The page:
6 Bipolar Disorders Nursing Care Plans


Bipolar disorders are mood disorders that comprise of one or more manic or hypomanic episode and usually one or more depressive episodes with periods of relatively normal functioning in between. They are said to be linked to biochemical imbalances in the brain and it is said that the disease is genetically transferred.

Nursing Care Plans

Clients with bipolar disorders are at a high risk for suicide. Although clients in the manic phase are briefly agitated, energized and elated, their underlying depression makes them likely to inflict self-injury.

Essential responsibilities of nurses are to provide a safe environment, to improve the self-esteem, to meet the physiologic needs and to guide patients toward socially appropriate behavior.

Here are six nursing care plans and nursing diagnosis for bipolar disorders:


  1. Risk For Injury
  2. Risk For Violence: Self-Directed or Other Directed
  3. Impaired Social Interaction
  4. Ineffective Individual Coping
  5. Interrupted Family Processes
  6. Total Self-Care Deficit

Risk For Injury

Nursing Diagnosis

  • Risk for Injury

Risk factors

  • Affective, cognitive, and psychomotor factors.
  • Biochemical/neurologic imbalances.
  • Exhaustion and dehydration.
  • Extreme hyperactivity/physical agitation.
  • Rage reaction.

Possibly evidenced by

  • Abrasions, bruises, cuts from running/falling into objects.
  • Extreme hyperactivity.
  • Impaired judgment (reality-testing, risk behavior).
  • Lack of fluid ingestion.
  • Lack of control over purposeless and potentially injurious movements.

Desired Outcomes

  • Patient will respond to the medication within the therapeutic levels.
  • Patient will sustain optimum health through medication management and therapeutic regimen.
  • Patient will have stable cardiac status while in the hospital.
  • Patient will drink 8 oz of fluid every hour throughout the day while on acutely manic stage.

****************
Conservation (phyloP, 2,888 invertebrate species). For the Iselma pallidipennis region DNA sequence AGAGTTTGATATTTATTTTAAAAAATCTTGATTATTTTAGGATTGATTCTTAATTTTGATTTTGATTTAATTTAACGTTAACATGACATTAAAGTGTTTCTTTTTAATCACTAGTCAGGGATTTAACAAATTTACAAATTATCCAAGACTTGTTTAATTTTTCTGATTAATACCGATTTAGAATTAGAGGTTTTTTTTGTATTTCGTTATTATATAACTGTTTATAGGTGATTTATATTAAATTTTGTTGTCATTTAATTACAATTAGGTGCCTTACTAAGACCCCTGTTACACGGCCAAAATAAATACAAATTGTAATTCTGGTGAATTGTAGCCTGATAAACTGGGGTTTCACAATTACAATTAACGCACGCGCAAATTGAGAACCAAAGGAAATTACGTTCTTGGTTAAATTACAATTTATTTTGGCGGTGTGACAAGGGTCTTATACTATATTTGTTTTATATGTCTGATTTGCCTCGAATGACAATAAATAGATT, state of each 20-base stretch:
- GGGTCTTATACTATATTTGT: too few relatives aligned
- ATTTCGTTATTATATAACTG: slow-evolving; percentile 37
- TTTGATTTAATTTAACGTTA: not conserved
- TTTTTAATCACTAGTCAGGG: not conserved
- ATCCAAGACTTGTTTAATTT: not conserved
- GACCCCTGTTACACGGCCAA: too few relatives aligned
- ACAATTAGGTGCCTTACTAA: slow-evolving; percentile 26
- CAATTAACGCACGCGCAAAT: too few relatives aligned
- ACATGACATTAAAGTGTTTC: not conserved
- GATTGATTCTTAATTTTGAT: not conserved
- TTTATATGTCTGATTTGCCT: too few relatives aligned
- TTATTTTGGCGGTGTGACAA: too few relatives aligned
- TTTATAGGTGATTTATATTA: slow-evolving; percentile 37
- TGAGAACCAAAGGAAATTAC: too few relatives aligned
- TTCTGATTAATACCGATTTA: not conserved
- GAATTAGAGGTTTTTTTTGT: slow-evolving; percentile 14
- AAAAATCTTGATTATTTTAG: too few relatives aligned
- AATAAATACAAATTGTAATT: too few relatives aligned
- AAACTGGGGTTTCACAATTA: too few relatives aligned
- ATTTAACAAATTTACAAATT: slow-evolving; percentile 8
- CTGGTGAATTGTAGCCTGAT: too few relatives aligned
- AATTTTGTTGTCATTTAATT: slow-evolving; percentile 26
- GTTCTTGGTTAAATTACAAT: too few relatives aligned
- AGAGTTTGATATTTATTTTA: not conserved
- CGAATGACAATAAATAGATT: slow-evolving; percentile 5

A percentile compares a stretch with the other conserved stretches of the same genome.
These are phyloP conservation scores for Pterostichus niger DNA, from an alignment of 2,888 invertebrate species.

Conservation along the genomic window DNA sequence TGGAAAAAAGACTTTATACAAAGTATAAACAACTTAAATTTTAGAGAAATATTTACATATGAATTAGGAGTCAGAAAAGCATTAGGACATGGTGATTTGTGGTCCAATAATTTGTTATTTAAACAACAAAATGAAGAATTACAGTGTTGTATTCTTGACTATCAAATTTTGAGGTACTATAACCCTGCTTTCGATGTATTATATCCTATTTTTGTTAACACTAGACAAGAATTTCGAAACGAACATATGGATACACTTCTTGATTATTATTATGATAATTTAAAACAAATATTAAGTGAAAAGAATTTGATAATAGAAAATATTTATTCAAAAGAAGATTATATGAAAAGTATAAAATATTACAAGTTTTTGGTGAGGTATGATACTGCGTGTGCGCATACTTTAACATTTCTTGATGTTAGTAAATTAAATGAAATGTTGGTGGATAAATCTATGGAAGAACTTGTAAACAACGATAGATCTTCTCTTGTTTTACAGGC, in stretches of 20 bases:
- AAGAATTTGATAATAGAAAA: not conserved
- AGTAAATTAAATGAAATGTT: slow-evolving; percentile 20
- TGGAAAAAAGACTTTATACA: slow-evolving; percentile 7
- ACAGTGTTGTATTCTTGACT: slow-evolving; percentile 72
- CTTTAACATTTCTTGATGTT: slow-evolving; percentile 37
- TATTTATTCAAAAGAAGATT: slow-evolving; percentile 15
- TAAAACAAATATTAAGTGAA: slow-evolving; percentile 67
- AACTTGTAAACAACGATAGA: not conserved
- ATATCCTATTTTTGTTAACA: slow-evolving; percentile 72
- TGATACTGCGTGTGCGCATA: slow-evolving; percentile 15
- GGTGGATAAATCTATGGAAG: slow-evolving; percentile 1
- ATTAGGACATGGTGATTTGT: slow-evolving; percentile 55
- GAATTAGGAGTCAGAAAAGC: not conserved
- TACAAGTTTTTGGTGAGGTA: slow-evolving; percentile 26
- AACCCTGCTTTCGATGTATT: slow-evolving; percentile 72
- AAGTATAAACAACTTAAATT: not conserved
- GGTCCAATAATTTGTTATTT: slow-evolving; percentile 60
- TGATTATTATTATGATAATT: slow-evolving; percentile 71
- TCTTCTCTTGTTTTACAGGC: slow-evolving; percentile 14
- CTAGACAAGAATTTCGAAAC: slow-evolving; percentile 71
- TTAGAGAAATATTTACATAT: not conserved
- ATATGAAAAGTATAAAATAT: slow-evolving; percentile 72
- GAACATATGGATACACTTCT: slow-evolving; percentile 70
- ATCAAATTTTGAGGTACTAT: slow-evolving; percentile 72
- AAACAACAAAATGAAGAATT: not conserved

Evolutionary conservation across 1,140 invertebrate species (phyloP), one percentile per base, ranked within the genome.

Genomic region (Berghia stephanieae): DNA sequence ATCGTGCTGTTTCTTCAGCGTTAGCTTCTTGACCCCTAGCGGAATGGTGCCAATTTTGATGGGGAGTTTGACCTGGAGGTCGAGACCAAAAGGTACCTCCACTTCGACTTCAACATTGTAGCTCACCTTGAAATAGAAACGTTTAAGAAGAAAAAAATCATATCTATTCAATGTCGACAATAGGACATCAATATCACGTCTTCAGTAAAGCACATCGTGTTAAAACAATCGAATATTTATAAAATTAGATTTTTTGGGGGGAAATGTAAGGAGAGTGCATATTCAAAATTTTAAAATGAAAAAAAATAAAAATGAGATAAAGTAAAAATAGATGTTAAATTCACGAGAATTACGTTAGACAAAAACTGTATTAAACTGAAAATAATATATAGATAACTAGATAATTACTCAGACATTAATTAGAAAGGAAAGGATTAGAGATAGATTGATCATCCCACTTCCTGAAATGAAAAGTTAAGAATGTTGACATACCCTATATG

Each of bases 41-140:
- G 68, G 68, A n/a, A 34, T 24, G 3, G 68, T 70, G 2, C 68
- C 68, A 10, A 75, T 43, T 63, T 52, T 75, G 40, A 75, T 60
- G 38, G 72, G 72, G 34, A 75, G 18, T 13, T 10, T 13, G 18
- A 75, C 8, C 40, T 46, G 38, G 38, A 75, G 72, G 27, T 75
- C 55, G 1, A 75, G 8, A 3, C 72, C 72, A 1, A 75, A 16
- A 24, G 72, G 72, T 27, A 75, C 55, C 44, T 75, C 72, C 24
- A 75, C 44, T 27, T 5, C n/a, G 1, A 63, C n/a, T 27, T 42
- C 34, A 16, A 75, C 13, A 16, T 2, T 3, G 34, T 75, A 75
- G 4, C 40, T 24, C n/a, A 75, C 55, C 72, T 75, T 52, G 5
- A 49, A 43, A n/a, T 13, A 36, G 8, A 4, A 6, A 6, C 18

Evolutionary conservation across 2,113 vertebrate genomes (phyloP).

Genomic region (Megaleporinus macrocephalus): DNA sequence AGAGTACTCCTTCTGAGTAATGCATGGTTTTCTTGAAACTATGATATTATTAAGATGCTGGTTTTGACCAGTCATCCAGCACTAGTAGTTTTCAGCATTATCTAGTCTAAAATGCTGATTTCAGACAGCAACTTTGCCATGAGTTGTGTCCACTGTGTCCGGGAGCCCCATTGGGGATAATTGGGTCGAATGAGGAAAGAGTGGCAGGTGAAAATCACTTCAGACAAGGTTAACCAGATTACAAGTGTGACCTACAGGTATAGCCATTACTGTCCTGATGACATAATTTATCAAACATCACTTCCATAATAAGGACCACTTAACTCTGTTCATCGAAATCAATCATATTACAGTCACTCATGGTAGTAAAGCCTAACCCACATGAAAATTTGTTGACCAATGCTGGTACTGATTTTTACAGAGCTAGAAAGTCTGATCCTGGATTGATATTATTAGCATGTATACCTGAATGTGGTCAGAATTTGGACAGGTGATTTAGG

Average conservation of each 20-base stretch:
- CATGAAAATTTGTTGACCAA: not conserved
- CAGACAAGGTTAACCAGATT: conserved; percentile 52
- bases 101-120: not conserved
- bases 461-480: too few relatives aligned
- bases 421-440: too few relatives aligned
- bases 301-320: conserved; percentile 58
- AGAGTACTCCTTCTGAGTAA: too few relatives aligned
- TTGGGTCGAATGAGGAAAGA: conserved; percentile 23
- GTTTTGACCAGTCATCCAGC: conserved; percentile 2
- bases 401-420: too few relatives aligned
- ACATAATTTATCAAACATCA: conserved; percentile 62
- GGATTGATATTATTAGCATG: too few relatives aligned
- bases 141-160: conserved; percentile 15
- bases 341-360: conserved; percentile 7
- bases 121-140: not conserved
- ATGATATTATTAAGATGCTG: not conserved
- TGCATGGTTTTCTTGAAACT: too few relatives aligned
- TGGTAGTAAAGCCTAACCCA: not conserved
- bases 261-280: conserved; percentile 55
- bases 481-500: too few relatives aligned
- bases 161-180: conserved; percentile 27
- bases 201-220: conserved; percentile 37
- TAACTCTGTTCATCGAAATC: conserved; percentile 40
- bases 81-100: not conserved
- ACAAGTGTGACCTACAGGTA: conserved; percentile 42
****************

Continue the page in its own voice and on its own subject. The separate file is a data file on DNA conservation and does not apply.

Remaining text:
• Patient will remain free from falls and abrasions every day while in the hospital.
  • Patient will be free of dangerous levels of hyperactive motor behavior with the aid of medications and nursing interventions within the first 24 hours.
  • Patient will spend time with the nurse in a quiet environment three to four times a day between 7 am and 11 pm with the aid of nursing guidance.
  • Patient will take short voluntary rest periods during the day.
  • Patient will be free of excessive physical agitation and purposeless motor activity within 2 weeks.
  • Patient will be free of injury within 2 to 3 weeks:
    • Stable cardiac status.
    • Skin free of abrasions and scrapes.
    • Well dehydrated.
Nursing InterventionsRationale
Provide structured solitary activities with the assistance of a nurse or aide.Structure provides focus and security.
Provide frequent rest periods.Prevents exhaustion.
Provide frequent high-calorie fluids (e.g., fruit shake, milk).Prevents the risk of serious dehydration.
Maintain a low level of stimuli in client’s environment (e.g., loud noises, bright light, low-temperature ventilation).Helps minimize escalation of anxiety.
Acute mania might warrant the use of phenothiazines and seclusions to decrease any physical harm.Exhaustion and death result from dehydration, lack of sleep, and constant physical activity.
Observe for signs of lithium toxicity (e.g., nausea, vomiting, diarrhea, drowsiness, muscle weakness, tremor, lack of coordination, blurred vision, or ringing in your ears).There is a small margin of safety between therapeutic and toxic doses.
Protect client from giving away money and possessions. Hold valuables in a hospital safe until rational judgment returns.Client’s “generosity” is a manic defense that is consistent with irrational, grandiose thinking.
Redirect violent behavior.Physical exercise can decrease tension and provide focus.

Recommended Resources

Recommended nursing diagnosis and nursing care plan books and resources.

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See also

Other recommended site resources for this nursing care plan:

Other care plans for mental health and psychiatric nursing:


Paul Martin is a registered nurse with a bachelor of science in nursing since 2007. Having worked as a medical-surgical nurse for five years, he handled different kinds of patients and learned how to provide individualized care to them. Now, his experiences working in the hospital is carried over to his writings to help aspiring students achieve their goals. He is currently working as a nursing instructor and have a particular interest in nursing management, emergency care, critical care, infection control, and public health. As a writer at Nurseslabs, his goal is to impart his clinical knowledge and skills to students and nurses helping them become the best version of themselves and ultimately make an impact in uplifting the nursing profession.
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